Now, we haven’t touched yet on what it means for a medical professional to complete their training. You see, the MRHS has a different set of criteria for medical professionals than the current systems. Each medical professional will have to go through schooling and then follow up with continuing education, as they do now in many systems, but the content of that training will be different. Yes, they will be taught biology, etc. But first they will be taught to respect patients. They will consider a patient’s experience and intuition. They will learn not to dismiss a patient’s reported symptoms simply because they are unlikely or unusual. They will spend time overnight in hospitals, being treated as if they are ill, being taken care of and woken up for tests, etc. They will experience waiting rooms. They will go to offices and sit in waiting rooms, then report their symptoms to a strange person and see what they say. Nothing can replicate the pain, fear, and uncertainty that many patients face, but it’s a start.

They will focus not only on curing illness, but on maintaining health.

They will be trained to treat all patients equally, eliminating all racism, sexism, homophobia, biphobia, transphobia, anti-semitism, islamophobia…. and all other prejudices. They will be taught how to truly listen to patients. Medical professionals across specialties will team up when necessary. A rheumatologist, neurologist, and naturopath might all consult with one another about a particular patient or about a series of patients who seem to cross their specialties. Medical professionals will never lie to patients, even if they think it is in the patient’s “best interest.” They will offer patients all potential testing and treatment options and will guide but never decide for the patient. They will take their time with each patient and be sure the patient fully understands everything and that all questions are answered.

In short, they will learn to put the patient and the patient’s health first.

In the MRHS system, pharmaceutical companies will have no direct contact with medical professionals. Instead, a web site will be regularly updated. It will list every medication. New medications will be marked as new. It will include study results, including effectiveness and side effects. It will include comments by prescribers. When prescribers have questions about a medication, they will post their question to a message board on the site. Other prescribers will answer. Pharma reps can also answer, but their screen names will show they are pharma reps. There will be no more “conferences” for specific medications paid for by the pharma companies. Instead, medications will only be discussed at medical conferences. Pharma companies won’t attend these conferences. Prescribers will present on medications just like they present on medical equipment and other treatments, studies, observations of patients, etc. They will not be paid for this in cash, meals, or any other compensation.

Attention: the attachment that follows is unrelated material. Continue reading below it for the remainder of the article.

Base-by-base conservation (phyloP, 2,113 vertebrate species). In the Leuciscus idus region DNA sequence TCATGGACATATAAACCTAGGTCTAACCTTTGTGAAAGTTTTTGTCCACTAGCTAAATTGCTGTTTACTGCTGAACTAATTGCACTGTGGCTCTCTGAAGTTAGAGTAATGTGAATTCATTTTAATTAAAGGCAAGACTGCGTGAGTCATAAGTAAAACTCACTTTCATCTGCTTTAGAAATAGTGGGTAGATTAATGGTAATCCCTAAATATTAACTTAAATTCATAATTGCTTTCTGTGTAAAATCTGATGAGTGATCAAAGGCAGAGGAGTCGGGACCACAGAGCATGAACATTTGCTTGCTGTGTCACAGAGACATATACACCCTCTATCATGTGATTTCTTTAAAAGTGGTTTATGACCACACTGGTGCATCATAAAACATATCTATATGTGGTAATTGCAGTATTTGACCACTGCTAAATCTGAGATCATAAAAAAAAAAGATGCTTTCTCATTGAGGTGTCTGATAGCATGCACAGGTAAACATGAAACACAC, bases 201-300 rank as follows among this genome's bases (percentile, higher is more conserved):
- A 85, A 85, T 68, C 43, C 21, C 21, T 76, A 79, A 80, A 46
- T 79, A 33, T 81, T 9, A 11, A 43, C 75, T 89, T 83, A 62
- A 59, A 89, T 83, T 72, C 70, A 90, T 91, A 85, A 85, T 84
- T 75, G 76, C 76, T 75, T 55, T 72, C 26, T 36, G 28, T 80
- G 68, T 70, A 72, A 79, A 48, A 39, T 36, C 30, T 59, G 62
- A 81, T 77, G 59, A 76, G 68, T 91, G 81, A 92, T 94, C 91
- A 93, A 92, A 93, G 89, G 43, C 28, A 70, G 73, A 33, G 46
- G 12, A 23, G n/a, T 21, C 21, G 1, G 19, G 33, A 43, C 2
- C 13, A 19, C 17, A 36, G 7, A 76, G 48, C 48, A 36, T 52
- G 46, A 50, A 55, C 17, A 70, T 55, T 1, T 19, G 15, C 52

I know this doesn’t cover everything, but isn’t it a fantastic beginning? I would love to be a patient in this system!

I realize that at some point my perspective changed. I started this article by writing about what “would” happen, and at some point “would” changed to “will.” Normally I would go back and change that so that it’s consistent, but I like it the way it is. Right now MRHS is a dream, but I’d like us all to start thinking about it as a potential reality. If we don’t dream big, it will never happen. I’d rather dream big.

Ok, your turn: what would you change about MRHS? What did I miss? Please add your thoughts in the comments! Let’s see just how great we can make this!

And on a side note, thanks so much for sticking with me. I can’t believe this is my 500th post! How did that happen?

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6 Responses to What would it look like if healthcare worked the way I wanted it to?

  1. Karen J says:

    WooHoo! for number 500!!
    “How did that happen?” That’s easy ~ One post at time 🙂

    I love the MRHS – will have to let “what would you add” marinate a while, though. Can’t wait to see what else is suggested!

  2. Lorna says:

    First thing I saw was 500th post! So big congrats on writing that many posts!
    I will read and digest and comment in a bit or a long bit
    Hugs xx

  3. Lorna says:

    Here in the UK our NHS is free for anyone to see a Dr, nurse or consultant and to stay in hospital. Our records are accessible to all with your consent.Most people pay for drugs which is set at£8.00 an item. I pay £104 a year pre pay for all my drugs!
    I would definitely attend MRHS, I would like to have the continuity of seeing the same team for my chronic health. Perhaps there could be a special unit for chronic illness. Having different Drs onboard seeing you they might not miss illnesses!
    It was interesting to hear about the pharma companies. They don’t have a say in the UK. Drugs are made then it is up to the NHS if they can afford them. It would be good to be able to have an drug despite its price.
    For you in the US I pray that things will change so healthcare is accessible for all.
    On another topic, have you any ideas what to do for a tummy that is gnawing and all my tablets irritate it to the point of pain. They have put me on lansoprazole a high dose and I think it’s working but then I got put on antibiotics and it’s back.
    Thanks
    Take care, hugs xx

  4. chronicrants says:

    Lorna, I like your idea of a chronic health care team! It sounds like the NHS system is better in some ways than ours and worse in others.

    I’m sorry to hear about your stomach issues! I wish I had some useful advice to offer. It turns out that my problems were all from undiagnosed Celiac and leaky gut, so dietary changes fixed it. But since I don’t know your situation, I have no clue if the source of your problems could be the same or not. But if your doctors aren’t fixing the problem, then you should probably get another opinion from someone new. Good luck!